Hayden Panettiere recently sat down with the online magazine A Girl’s World for some early promotion of I Love You Beth Cooper. According to AGW, the storyline goes: “the class nerd Denis Cooverman (Paul Rust) confesses all in his graduation speech. At the top of his list is his love and desire for class hottie Beth Cooper. For her own reasons, she shows up at his door promising to show him the time of his life!” It’s being compared to Superbad, but like the girl’s version of Superbad. Which is weird, because I tend to think most girls and women don’t really care for that gross-out comedy of Superbad, but whatever.
In the interview, Hayden is mostly talking about the film, and about her role on Heroes. But she does get some questions about Hollywood’s beauty standards, and the body image pressures she feels. Hayden is pretty cool about it all, talking about her cellulite, whether she’s a role model to young women, and she ends up saying “’I’m sorry, I’m a woman. I don’t know what you want me to tell you.”
AGW: There is so much pressure on young female stars like yourself to look or be “perfect”. How do you handle that?
Hayden: I can’t tell you how many times I’ve thanked God and my parents for raising me in a place that was so humbling and so outside any of that stuff. I mean I live criticism every day. I’d go walk my dogs and I used to walk them in my PJ’s and now I have to make sure I look half decent or else I’ll get trashed. Or like having cellulite on the back of your legs. ‘I’m sorry, I’m a woman. I don’t know what you want me to tell you’ [we laugh]. ‘I’m sorry. It’s not going to go away. I can’t do anything about it. I apologize if I offended you’.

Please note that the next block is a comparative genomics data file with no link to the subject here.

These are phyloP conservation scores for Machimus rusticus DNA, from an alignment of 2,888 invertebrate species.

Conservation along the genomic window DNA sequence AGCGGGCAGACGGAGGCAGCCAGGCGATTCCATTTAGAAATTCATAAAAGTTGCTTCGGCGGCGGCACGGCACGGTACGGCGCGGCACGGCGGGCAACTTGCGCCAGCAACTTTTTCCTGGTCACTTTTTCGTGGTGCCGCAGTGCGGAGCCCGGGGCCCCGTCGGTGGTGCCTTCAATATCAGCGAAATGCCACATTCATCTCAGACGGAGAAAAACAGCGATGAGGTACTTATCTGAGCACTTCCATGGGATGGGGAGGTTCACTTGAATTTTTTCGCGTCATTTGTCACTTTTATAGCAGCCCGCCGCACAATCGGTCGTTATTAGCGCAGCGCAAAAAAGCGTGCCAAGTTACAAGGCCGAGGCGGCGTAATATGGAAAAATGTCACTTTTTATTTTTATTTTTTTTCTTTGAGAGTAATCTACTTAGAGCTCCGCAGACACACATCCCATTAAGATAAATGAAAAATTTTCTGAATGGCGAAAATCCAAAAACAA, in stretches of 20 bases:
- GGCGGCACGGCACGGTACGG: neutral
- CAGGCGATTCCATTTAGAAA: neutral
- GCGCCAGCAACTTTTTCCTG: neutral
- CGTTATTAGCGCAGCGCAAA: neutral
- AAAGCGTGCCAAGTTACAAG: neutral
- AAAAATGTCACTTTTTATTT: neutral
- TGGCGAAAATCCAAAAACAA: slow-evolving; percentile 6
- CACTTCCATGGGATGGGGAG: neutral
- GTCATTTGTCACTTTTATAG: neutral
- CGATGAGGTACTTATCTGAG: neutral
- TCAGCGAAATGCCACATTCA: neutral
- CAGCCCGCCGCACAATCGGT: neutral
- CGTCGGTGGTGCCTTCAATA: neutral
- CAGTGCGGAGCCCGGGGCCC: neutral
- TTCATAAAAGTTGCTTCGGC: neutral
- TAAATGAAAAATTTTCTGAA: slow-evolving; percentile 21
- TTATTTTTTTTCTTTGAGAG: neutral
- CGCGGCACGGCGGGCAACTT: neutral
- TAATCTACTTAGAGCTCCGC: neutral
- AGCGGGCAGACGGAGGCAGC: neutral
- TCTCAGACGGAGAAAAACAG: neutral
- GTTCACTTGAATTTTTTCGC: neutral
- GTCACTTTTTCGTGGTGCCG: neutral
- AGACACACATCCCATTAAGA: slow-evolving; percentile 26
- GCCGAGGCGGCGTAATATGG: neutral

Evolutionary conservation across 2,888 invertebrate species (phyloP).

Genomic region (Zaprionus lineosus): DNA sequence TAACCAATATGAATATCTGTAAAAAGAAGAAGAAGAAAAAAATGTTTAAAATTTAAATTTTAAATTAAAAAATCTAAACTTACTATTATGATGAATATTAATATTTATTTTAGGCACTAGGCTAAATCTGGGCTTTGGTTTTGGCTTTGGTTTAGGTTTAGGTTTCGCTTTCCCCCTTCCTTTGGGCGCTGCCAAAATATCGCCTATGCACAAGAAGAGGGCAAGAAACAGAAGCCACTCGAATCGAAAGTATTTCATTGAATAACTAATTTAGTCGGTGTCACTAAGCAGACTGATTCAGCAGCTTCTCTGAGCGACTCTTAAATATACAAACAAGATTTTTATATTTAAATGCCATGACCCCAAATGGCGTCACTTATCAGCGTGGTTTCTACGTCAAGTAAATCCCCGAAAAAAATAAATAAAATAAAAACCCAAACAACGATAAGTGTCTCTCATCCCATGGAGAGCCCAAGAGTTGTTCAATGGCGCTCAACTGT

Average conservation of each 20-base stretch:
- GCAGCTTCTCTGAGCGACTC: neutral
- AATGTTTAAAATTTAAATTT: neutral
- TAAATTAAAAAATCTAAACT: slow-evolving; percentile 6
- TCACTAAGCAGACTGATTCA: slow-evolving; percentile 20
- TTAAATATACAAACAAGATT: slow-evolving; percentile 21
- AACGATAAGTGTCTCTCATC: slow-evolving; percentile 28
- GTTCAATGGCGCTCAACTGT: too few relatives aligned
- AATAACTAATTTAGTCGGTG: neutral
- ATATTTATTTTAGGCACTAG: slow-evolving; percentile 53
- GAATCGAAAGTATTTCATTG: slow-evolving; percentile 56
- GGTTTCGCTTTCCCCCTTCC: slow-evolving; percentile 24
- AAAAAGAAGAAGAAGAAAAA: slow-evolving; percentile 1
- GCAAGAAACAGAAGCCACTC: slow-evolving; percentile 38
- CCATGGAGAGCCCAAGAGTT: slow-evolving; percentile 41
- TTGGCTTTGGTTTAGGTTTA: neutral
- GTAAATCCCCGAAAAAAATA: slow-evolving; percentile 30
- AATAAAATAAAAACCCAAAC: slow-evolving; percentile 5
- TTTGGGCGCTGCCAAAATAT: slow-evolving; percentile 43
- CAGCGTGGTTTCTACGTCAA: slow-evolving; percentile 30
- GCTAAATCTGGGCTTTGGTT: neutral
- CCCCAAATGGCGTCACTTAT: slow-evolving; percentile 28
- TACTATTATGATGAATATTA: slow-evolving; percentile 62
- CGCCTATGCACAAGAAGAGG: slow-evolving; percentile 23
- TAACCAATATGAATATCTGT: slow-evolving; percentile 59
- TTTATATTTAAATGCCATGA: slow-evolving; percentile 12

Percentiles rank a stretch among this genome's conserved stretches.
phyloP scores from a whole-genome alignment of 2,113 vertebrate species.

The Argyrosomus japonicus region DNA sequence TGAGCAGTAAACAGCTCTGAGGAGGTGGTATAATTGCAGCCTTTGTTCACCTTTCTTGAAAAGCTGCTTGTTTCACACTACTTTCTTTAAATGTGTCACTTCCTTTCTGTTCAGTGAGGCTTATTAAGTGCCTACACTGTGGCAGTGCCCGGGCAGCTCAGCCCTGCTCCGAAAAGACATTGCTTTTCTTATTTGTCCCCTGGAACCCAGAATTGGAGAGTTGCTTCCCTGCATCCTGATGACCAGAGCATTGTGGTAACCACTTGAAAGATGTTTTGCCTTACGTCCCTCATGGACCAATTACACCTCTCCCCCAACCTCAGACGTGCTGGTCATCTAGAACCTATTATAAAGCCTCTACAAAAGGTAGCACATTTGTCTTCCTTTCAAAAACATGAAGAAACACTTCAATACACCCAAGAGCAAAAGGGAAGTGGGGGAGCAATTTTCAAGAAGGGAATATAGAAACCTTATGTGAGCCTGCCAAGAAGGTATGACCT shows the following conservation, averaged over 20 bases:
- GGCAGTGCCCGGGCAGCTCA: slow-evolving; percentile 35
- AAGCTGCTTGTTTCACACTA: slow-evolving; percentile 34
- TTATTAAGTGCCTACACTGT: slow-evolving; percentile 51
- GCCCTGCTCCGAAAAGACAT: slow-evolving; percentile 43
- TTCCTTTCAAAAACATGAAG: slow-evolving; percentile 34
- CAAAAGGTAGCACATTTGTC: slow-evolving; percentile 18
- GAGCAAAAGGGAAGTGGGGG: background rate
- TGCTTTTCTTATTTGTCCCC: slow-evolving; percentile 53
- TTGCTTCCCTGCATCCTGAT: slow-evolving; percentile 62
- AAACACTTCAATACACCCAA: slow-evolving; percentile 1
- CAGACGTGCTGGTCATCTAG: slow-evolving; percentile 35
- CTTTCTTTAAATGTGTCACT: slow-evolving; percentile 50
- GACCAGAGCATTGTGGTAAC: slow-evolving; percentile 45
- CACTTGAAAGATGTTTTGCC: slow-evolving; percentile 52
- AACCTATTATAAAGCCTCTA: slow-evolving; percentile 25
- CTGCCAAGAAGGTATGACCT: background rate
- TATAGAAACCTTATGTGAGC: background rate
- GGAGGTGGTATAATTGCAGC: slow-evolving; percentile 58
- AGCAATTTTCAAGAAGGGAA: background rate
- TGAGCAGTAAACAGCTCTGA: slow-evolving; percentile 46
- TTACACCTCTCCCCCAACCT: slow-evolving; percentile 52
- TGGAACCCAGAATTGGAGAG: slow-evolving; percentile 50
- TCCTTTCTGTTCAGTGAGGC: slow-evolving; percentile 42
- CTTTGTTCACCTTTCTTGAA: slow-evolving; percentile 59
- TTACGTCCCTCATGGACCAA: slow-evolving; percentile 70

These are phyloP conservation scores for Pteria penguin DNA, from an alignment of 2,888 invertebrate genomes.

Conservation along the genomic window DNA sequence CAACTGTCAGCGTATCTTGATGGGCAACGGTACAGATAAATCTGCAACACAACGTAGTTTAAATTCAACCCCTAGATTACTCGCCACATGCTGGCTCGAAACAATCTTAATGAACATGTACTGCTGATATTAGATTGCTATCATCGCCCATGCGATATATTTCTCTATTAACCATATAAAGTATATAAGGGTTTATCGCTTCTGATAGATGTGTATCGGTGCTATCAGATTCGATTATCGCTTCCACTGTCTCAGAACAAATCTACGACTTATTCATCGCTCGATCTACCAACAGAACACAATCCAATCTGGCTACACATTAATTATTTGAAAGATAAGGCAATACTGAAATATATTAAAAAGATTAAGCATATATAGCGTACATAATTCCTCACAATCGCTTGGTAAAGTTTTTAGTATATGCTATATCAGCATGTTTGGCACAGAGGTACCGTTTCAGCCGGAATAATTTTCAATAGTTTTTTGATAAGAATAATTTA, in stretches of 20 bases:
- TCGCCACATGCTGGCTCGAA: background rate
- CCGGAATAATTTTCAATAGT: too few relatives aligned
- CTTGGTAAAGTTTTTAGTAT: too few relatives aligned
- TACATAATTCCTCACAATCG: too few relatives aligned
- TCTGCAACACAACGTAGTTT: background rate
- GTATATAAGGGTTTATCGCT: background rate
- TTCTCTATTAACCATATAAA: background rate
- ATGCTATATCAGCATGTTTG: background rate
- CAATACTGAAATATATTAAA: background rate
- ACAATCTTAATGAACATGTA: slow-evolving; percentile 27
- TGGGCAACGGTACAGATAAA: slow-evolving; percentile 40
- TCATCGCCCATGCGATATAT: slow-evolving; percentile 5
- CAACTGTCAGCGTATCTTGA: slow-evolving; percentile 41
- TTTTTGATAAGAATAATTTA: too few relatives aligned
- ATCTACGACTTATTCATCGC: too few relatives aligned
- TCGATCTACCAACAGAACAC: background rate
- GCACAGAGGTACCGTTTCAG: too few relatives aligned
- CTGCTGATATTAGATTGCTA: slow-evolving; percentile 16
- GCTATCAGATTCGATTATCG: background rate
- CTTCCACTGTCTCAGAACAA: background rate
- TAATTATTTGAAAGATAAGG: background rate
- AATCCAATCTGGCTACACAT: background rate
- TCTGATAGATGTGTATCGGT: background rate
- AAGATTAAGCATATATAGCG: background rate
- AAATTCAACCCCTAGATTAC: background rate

AGW: Cellulite, the equal opportunity curse! But, you seem to be surviving the pressure…
Hayden: I think I came into it when Paris and Lindsay and all these girls were at their height of what they were doing and I would say it’s guilty by association. If you are a young female in Hollywood, you are guilty of everything that people say. People feel that they have a right to judge you and they haven’t even had a conversation with you and it’s scary. I have a body that girls can look at and go, ‘oh she’s not anorexically skinny. She looks healthy and she’s got cellulite, yeah!’
AGW: (by now we’re thinking about our own cellulite. Thank God we’re wearing long pants). Does this “role model” label drive you nuts then?
Hayden: I think the only problem with attempting to be a role model is the fact that you just want to go, ‘okay, I’ll be a role model for you. I’d love to, but don’t expect me to be perfect because I’m not and I do screw up and I do make mistakes and I can’t always think of everyone else and what they’re going to say’. Because at the end of the day the only person you can make happy is yourself. No matter whether it’s wrong or right or looks good or looks bad, somebody will hate it. Somebody will.